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7 April 2019
Why gender matters in our global response to the COVID-19 crisis
The economic and social impacts of the COVID-19 outbreak, which has placed one-third of the global population under some form of travel restriction, are not gender-neutral. COVID-19 does not affect men and women equally, and the current crisis calls for a gender-balanced response across all sectors of the industry.
Locating gender inequalities in the context of the current disease outbreak is the first step to understanding the primary and secondary effects of COVID-19 on individuals and communities, and to create effective and equitable policies and interventions that can benefit the industry as a whole.
In what ways are women impacted by the coronavirus crisis?
UN Women highlights that women will be disproportionately affected by the COVID-19 outbreak because of their primary role as caregivers, health workers and community workers. In addition, women are more vulnerable to economic shocks because they are more likely to be employed on temporary contracts, and their economic insecurity worsened by the gender pay gap.
As the effects of work and travel restrictions imposed by COVID-19 roll through economies globally, impacting employment opportunities, temporary workers are the most vulnerable to job losses. In addition, in the absence of gender-sensitive interventions, workers on part-time or temporary contracts are less likely to benefit from social support schemes such as social welfare support and unemployment benefits.
Unpaid work is set to increase, calling for more flexible work arrangements that can advance gender balance.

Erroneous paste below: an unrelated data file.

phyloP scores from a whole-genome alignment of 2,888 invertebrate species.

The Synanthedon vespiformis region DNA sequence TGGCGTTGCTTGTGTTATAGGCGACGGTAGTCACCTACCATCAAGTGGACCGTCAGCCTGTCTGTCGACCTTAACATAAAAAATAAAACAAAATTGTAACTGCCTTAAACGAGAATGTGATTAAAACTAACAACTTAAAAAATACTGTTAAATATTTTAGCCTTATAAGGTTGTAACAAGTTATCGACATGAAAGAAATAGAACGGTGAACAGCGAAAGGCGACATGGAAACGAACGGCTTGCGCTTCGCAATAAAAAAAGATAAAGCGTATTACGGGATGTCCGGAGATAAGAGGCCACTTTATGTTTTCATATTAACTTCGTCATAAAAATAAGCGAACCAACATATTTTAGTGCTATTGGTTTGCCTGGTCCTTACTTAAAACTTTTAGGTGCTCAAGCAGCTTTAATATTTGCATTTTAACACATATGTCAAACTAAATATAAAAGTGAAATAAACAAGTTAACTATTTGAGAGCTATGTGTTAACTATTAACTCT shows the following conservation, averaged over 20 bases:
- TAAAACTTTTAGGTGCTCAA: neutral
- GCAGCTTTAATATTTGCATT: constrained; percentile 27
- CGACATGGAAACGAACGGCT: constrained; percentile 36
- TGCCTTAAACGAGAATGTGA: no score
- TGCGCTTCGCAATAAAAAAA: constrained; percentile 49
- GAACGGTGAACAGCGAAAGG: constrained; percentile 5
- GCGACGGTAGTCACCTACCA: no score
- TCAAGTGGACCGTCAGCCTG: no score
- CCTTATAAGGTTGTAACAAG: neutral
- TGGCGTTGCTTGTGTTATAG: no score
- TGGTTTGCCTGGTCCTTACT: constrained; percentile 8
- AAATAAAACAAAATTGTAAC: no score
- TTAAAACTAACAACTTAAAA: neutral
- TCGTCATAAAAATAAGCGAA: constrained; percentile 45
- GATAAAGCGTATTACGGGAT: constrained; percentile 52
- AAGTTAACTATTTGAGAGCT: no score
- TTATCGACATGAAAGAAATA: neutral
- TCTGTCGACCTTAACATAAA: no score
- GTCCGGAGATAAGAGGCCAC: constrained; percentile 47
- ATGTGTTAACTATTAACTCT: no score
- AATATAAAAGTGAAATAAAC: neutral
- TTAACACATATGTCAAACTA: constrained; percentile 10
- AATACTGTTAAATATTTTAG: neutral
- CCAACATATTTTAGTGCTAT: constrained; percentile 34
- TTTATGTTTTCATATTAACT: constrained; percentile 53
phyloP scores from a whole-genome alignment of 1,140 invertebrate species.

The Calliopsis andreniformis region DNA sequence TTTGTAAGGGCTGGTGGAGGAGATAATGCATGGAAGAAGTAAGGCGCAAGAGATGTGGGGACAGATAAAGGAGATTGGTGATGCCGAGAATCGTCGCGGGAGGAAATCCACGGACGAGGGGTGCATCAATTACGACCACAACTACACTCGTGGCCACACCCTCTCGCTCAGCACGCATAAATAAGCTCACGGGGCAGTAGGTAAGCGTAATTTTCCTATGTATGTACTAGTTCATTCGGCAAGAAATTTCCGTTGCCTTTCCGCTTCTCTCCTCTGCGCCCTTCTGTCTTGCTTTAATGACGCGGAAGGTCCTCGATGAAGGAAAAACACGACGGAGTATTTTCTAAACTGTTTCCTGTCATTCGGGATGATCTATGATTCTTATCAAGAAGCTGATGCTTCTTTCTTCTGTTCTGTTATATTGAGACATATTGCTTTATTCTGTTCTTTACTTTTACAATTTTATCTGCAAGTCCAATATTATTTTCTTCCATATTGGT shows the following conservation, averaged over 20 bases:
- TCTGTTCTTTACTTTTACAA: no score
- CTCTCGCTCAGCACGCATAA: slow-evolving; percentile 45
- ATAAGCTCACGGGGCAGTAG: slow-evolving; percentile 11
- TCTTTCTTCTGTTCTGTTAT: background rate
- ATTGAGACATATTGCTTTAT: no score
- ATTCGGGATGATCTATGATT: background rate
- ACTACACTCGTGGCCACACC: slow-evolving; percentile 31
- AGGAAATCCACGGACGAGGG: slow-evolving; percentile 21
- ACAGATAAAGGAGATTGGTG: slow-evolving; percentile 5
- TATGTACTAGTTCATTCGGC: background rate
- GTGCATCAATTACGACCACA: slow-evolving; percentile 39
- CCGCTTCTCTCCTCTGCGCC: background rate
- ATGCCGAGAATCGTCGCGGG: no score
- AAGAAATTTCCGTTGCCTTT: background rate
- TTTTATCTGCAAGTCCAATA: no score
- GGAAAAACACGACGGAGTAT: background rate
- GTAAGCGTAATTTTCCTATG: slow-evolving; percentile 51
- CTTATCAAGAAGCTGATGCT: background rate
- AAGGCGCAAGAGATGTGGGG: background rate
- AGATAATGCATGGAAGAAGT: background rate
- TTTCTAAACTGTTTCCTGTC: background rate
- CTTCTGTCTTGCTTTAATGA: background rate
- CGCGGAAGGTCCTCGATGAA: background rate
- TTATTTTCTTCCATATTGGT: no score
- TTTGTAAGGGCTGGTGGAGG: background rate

As the crisis put households under increasing strain, the amount of unpaid work is set to increase. As UNCTAD points out, measures to contain the pandemic such as social distancing, quarantine and the closure of school and recreation facilities imply additional household work and responsibility.
GWEC’s 2019 Wind Energy: A Gender Perspective report in collaboration with IRENA highlights that inflexible workplace practices that do not allow workers to balance professional and family commitments constitute one of the biggest barriers to women’s entry and job retention in the wind energy industry. In light of the current situation, gender-mainstreamed interventions in the workplace will require a greater focus on providing flexible work arrangements for employees whose unpaid hours caring for household members have increased.
The good news is that COVID-19 is responsible for the largest global work-from-home experiment, which has proven the feasibility of flexible work arrangements that provide a choice to employees to work away from the office. As the unprecedented situation forces businesses to realize that presence is not fundamental to the achievement of company goals and objectives, flexibility in the workplace should be upheld as a best practice to create inclusive workplaces.
Ensuring that the response to the COVID-19 outbreak is gender-balanced means safeguarding progress on gender equality.
There is an urgency to ensure that restriction measures to contain the spread of the virus, such as school closures, will not exacerbate existing gender inequalities in education, particularly in disadvantaged regions. Governments must keep all young people engaged in learning and factor in gender considerations when planning for school resumption.
Our collective ability to bounce back from the pandemic greatly depends on the inclusivity of our response. And there is a strong argument to be made for considering the current crisis as a pivot point for shaping more inclusive business practices that could make the whole industry more resilient to future shocks.
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